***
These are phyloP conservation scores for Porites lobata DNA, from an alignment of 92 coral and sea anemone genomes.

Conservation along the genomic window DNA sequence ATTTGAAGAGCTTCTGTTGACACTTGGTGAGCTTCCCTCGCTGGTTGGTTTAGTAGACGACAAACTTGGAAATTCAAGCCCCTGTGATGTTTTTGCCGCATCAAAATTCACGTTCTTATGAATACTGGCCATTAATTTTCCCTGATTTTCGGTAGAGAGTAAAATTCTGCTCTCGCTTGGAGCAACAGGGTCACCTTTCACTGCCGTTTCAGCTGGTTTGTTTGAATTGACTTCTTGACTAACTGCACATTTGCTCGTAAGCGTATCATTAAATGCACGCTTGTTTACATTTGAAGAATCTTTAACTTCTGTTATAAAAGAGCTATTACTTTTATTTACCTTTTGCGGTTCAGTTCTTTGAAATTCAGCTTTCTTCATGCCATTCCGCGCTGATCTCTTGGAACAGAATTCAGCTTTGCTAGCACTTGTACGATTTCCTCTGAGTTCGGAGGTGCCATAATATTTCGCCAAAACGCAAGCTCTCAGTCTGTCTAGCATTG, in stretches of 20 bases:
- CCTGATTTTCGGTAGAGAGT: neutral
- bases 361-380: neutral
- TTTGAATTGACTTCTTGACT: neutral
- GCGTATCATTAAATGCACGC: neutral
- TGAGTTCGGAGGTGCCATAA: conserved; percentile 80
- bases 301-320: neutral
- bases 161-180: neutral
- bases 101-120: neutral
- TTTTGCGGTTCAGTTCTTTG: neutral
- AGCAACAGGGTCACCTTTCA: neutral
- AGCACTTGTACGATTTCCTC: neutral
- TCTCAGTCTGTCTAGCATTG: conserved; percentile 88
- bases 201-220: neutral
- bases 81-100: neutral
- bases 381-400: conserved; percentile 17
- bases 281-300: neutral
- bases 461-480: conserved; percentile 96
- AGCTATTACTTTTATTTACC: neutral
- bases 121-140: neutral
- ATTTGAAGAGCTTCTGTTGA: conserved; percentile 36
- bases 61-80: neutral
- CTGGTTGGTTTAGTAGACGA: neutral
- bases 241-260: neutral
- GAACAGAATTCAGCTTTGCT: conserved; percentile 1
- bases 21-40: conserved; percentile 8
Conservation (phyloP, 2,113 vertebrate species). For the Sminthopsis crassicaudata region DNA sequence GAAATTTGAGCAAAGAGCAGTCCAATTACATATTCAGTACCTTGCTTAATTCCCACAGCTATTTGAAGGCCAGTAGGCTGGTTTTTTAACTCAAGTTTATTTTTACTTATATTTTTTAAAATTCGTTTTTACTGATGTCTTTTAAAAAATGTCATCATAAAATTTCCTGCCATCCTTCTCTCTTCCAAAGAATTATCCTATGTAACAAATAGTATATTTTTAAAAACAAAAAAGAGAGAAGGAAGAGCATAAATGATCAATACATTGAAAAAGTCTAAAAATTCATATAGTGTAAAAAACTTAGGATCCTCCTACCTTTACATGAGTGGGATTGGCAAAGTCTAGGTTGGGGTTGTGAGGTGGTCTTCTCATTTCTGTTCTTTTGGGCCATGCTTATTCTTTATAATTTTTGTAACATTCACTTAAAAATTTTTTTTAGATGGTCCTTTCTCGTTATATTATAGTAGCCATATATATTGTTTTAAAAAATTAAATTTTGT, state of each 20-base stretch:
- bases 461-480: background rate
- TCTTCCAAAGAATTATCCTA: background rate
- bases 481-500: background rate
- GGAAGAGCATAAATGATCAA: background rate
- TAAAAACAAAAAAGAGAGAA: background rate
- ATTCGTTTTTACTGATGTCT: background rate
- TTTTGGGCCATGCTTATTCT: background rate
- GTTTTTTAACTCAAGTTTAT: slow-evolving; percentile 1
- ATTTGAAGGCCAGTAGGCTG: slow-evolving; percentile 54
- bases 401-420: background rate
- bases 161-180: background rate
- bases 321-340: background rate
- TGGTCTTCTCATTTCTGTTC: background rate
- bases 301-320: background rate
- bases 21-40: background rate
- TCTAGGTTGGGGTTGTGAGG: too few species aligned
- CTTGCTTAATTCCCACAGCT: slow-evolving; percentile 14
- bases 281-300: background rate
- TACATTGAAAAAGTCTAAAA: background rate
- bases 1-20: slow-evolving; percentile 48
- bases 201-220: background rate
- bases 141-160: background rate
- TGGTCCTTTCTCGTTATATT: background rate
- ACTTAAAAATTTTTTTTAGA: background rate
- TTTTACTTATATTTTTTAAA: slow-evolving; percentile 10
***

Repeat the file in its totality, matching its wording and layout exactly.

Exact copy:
These are phyloP conservation scores for Porites lobata DNA, from an alignment of 92 coral and sea anemone genomes.

Conservation along the genomic window DNA sequence ATTTGAAGAGCTTCTGTTGACACTTGGTGAGCTTCCCTCGCTGGTTGGTTTAGTAGACGACAAACTTGGAAATTCAAGCCCCTGTGATGTTTTTGCCGCATCAAAATTCACGTTCTTATGAATACTGGCCATTAATTTTCCCTGATTTTCGGTAGAGAGTAAAATTCTGCTCTCGCTTGGAGCAACAGGGTCACCTTTCACTGCCGTTTCAGCTGGTTTGTTTGAATTGACTTCTTGACTAACTGCACATTTGCTCGTAAGCGTATCATTAAATGCACGCTTGTTTACATTTGAAGAATCTTTAACTTCTGTTATAAAAGAGCTATTACTTTTATTTACCTTTTGCGGTTCAGTTCTTTGAAATTCAGCTTTCTTCATGCCATTCCGCGCTGATCTCTTGGAACAGAATTCAGCTTTGCTAGCACTTGTACGATTTCCTCTGAGTTCGGAGGTGCCATAATATTTCGCCAAAACGCAAGCTCTCAGTCTGTCTAGCATTG, in stretches of 20 bases:
- CCTGATTTTCGGTAGAGAGT: neutral
- bases 361-380: neutral
- TTTGAATTGACTTCTTGACT: neutral
- GCGTATCATTAAATGCACGC: neutral
- TGAGTTCGGAGGTGCCATAA: conserved; percentile 80
- bases 301-320: neutral
- bases 161-180: neutral
- bases 101-120: neutral
- TTTTGCGGTTCAGTTCTTTG: neutral
- AGCAACAGGGTCACCTTTCA: neutral
- AGCACTTGTACGATTTCCTC: neutral
- TCTCAGTCTGTCTAGCATTG: conserved; percentile 88
- bases 201-220: neutral
- bases 81-100: neutral
- bases 381-400: conserved; percentile 17
- bases 281-300: neutral
- bases 461-480: conserved; percentile 96
- AGCTATTACTTTTATTTACC: neutral
- bases 121-140: neutral
- ATTTGAAGAGCTTCTGTTGA: conserved; percentile 36
- bases 61-80: neutral
- CTGGTTGGTTTAGTAGACGA: neutral
- bases 241-260: neutral
- GAACAGAATTCAGCTTTGCT: conserved; percentile 1
- bases 21-40: conserved; percentile 8
Conservation (phyloP, 2,113 vertebrate species). For the Sminthopsis crassicaudata region DNA sequence GAAATTTGAGCAAAGAGCAGTCCAATTACATATTCAGTACCTTGCTTAATTCCCACAGCTATTTGAAGGCCAGTAGGCTGGTTTTTTAACTCAAGTTTATTTTTACTTATATTTTTTAAAATTCGTTTTTACTGATGTCTTTTAAAAAATGTCATCATAAAATTTCCTGCCATCCTTCTCTCTTCCAAAGAATTATCCTATGTAACAAATAGTATATTTTTAAAAACAAAAAAGAGAGAAGGAAGAGCATAAATGATCAATACATTGAAAAAGTCTAAAAATTCATATAGTGTAAAAAACTTAGGATCCTCCTACCTTTACATGAGTGGGATTGGCAAAGTCTAGGTTGGGGTTGTGAGGTGGTCTTCTCATTTCTGTTCTTTTGGGCCATGCTTATTCTTTATAATTTTTGTAACATTCACTTAAAAATTTTTTTTAGATGGTCCTTTCTCGTTATATTATAGTAGCCATATATATTGTTTTAAAAAATTAAATTTTGT, state of each 20-base stretch:
- bases 461-480: background rate
- TCTTCCAAAGAATTATCCTA: background rate
- bases 481-500: background rate
- GGAAGAGCATAAATGATCAA: background rate
- TAAAAACAAAAAAGAGAGAA: background rate
- ATTCGTTTTTACTGATGTCT: background rate
- TTTTGGGCCATGCTTATTCT: background rate
- GTTTTTTAACTCAAGTTTAT: slow-evolving; percentile 1
- ATTTGAAGGCCAGTAGGCTG: slow-evolving; percentile 54
- bases 401-420: background rate
- bases 161-180: background rate
- bases 321-340: background rate
- TGGTCTTCTCATTTCTGTTC: background rate
- bases 301-320: background rate
- bases 21-40: background rate
- TCTAGGTTGGGGTTGTGAGG: too few species aligned
- CTTGCTTAATTCCCACAGCT: slow-evolving; percentile 14
- bases 281-300: background rate
- TACATTGAAAAAGTCTAAAA: background rate
- bases 1-20: slow-evolving; percentile 48
- bases 201-220: background rate
- bases 141-160: background rate
- TGGTCCTTTCTCGTTATATT: background rate
- ACTTAAAAATTTTTTTTAGA: background rate
- TTTTACTTATATTTTTTAAA: slow-evolving; percentile 10